Digital News Report- Zakouma National Park, located between Sarh and Am Timan in Southern Chat, is known as the last stronghold for the savanna elephants of Central Africa’s Sahel region. As of 2006, it had an estimated population of around 3,000, but a recent report suggest that that number could have dropped as low as 1000 this year. The main cause of this has been attributed to ivory poachers.
Safety is a major concern for park guards and conservationist in the area due to civil unrest in Chad. Several park guards have been killed in the past few years. However, the Wildlife Conservation Society has said that safety conditions have improved recently and that they can increase elephant conservation work in and around the area to protect the remaining population.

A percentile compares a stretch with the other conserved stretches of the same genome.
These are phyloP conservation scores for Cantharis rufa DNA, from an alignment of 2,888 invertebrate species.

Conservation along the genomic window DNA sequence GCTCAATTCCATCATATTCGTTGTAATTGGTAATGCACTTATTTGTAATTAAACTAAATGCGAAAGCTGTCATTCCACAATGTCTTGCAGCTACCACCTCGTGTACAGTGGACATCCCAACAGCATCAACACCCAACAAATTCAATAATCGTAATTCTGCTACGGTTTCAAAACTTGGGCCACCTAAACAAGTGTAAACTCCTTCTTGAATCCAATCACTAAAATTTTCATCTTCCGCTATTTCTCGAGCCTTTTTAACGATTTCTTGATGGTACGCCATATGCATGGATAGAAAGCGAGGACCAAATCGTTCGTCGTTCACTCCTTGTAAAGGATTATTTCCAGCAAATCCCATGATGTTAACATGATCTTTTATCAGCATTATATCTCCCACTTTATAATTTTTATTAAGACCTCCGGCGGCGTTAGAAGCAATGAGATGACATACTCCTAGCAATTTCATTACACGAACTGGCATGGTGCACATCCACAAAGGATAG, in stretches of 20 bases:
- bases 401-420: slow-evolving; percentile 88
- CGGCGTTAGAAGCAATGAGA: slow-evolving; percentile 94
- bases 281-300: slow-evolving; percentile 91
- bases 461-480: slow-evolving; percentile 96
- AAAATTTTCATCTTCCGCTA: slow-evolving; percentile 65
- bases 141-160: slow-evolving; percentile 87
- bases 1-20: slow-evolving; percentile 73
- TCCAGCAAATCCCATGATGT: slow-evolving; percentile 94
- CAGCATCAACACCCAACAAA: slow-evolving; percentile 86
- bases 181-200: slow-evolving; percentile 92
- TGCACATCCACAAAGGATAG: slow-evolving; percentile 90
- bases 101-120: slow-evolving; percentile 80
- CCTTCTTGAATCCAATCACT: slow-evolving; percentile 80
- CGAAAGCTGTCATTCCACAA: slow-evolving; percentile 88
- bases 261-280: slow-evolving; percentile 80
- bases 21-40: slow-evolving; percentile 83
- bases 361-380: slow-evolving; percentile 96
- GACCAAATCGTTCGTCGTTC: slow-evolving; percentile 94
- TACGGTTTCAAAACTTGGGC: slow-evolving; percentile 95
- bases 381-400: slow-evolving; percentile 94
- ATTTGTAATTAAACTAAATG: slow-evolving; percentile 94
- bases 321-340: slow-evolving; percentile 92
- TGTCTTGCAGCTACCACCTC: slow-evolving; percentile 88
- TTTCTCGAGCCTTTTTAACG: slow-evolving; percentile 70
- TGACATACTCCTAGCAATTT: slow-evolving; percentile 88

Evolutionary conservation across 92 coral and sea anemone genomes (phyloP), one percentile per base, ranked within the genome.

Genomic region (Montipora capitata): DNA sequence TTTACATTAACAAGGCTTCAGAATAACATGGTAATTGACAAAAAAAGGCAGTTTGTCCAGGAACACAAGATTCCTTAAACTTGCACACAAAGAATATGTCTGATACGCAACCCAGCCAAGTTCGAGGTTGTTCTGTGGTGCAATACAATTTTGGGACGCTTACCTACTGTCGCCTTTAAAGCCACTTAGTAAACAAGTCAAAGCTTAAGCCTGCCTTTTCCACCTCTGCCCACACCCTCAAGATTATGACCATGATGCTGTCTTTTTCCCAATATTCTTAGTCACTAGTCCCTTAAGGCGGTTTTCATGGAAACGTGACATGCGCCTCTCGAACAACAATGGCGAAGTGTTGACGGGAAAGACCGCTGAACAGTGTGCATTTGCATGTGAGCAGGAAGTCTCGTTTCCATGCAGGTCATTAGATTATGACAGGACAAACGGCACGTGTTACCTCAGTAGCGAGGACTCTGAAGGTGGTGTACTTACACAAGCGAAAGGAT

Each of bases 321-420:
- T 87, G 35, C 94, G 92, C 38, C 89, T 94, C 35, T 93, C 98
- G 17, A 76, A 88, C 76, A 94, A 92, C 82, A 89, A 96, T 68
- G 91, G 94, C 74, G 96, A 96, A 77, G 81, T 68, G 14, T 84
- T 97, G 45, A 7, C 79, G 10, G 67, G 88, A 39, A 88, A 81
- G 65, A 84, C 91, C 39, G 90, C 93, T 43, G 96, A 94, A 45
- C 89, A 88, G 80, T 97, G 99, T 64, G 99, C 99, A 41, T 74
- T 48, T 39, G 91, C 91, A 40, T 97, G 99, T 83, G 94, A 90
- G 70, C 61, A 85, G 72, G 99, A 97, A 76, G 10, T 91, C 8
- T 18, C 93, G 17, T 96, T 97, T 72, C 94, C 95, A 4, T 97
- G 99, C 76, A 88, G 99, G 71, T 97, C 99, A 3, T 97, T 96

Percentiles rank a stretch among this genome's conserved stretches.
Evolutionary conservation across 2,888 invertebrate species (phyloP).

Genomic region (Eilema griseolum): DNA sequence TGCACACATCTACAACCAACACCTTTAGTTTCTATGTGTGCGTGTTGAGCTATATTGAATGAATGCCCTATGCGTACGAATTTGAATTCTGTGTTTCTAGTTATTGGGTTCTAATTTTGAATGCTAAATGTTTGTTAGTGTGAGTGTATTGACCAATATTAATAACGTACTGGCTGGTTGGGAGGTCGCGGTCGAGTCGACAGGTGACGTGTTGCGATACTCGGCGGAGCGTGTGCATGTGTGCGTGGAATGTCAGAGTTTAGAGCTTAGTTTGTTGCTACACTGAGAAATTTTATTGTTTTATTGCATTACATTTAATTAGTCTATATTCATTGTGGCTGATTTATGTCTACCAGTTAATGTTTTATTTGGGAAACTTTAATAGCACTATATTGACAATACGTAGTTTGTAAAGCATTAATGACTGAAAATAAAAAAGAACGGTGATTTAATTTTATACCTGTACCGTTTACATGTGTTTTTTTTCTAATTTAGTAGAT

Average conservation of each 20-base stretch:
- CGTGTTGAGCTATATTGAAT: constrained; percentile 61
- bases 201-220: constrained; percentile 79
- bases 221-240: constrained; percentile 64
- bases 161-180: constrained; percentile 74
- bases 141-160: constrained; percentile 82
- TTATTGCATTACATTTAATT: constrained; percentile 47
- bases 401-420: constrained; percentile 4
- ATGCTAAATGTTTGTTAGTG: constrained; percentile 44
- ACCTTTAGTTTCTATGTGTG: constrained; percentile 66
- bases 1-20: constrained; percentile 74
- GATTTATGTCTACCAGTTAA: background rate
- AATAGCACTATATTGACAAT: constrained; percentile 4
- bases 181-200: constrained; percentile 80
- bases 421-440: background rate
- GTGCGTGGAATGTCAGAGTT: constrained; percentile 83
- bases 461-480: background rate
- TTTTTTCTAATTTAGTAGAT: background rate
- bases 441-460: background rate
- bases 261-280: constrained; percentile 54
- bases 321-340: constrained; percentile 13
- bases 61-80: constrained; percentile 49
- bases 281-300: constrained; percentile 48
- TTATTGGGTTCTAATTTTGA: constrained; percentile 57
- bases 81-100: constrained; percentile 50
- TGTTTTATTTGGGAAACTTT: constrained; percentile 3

WCS President and CEO Dr. Steven E. Sanderson stated, “we need to continue to work closely with Zakouma’s dedicated park guards and give them what they need to do their jobs, while our own field staff provide aerial reconnaissance and technical support.” He referred to the situation in Zakouma as “dire,” but was optimistic about the future. History has shown that elephants can recover in Zakouma. Until this recent spate in poaching, elephant numbers have rebounded from an estimated 1,100 in 1985 to as many as 3,500 in early 2006.
CNN’s “Planet in Peril” series will partially focus on the poaching issues occurring in Zakouma. It will air on Thursday, December 11th. WCS has established a fund to help save Zakouma’s surviving elephants. Members of the public can support this critical effort by going to: www.wcs.org/elephants